Courtesy University of GeorgiaVarroa mites are the primary stressor on honeybee colonies, according to a recent report.The U.S. Department of Agriculture and the Environmental Protection Agency released a scientific report on honeybee health May 2 that blamed several factors for bee colony declines.
They include parasites and disease, genetics, poor nutrition and pesticide exposure, according to a news release.
The report was the result of an October 2012 national Stakeholders Conference on Honey Bee health.
The meeting was led by federal researchers and managers, along with Penn State University, who reviewed current knowledge about stressors that may be affecting bee health.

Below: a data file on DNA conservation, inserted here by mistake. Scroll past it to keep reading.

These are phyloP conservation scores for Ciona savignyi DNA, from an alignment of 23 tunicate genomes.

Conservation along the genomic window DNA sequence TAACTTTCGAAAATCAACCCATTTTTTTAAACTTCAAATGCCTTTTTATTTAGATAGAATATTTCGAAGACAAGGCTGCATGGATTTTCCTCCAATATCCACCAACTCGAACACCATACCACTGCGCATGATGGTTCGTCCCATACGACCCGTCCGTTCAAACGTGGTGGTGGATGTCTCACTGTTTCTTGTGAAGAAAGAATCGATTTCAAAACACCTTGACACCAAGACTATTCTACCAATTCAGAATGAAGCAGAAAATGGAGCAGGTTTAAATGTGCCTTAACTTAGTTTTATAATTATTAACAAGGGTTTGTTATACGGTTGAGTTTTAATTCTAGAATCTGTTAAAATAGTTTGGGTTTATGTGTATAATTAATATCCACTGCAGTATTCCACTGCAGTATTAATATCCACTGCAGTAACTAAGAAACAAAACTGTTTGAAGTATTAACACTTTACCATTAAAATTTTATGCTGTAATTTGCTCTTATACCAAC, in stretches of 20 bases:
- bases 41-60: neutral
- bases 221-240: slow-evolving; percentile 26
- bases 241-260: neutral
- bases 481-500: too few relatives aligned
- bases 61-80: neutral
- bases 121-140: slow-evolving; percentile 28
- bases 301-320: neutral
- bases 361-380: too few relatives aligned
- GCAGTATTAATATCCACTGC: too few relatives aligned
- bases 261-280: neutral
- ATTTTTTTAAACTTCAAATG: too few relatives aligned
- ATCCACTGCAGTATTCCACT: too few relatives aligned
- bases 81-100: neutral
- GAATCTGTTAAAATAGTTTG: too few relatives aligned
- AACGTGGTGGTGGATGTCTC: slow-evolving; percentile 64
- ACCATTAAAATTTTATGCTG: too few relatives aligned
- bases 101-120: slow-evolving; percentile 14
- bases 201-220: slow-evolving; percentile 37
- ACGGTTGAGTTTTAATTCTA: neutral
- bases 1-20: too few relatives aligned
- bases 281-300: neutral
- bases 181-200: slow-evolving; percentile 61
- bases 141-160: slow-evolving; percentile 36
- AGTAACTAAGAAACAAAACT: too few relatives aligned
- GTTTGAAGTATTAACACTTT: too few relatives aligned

Key findings include:
• The parasitic varroa mite was recognized as the main factor responsible for colony loss in the United States. The pinhead-sized pest has become resistant to several pesticides.
In addition, new viruses have been found in the United States, and several have been associated with colony collapse disorder.
• U.S. bee colonies need increased genetic diversity.
• Bee breeding should emphasize traits, such as hygienic behavior, that would help improve resistanct to varroa mites and diseases.
• Nutrition plays a big role in individual bee and overall colony health. Bees need better forage and a variety of plants to support their health.
Poor nutrition also can lead to weak hives, which are less able to fend of pests or diseases.
• Bee best management practices exist, but they're not widely followed by growers.
The researchers called for more communication and coordination between growers and beekeepers.
• Additional research is needed to determine actual effect pesticide has on bees in the field.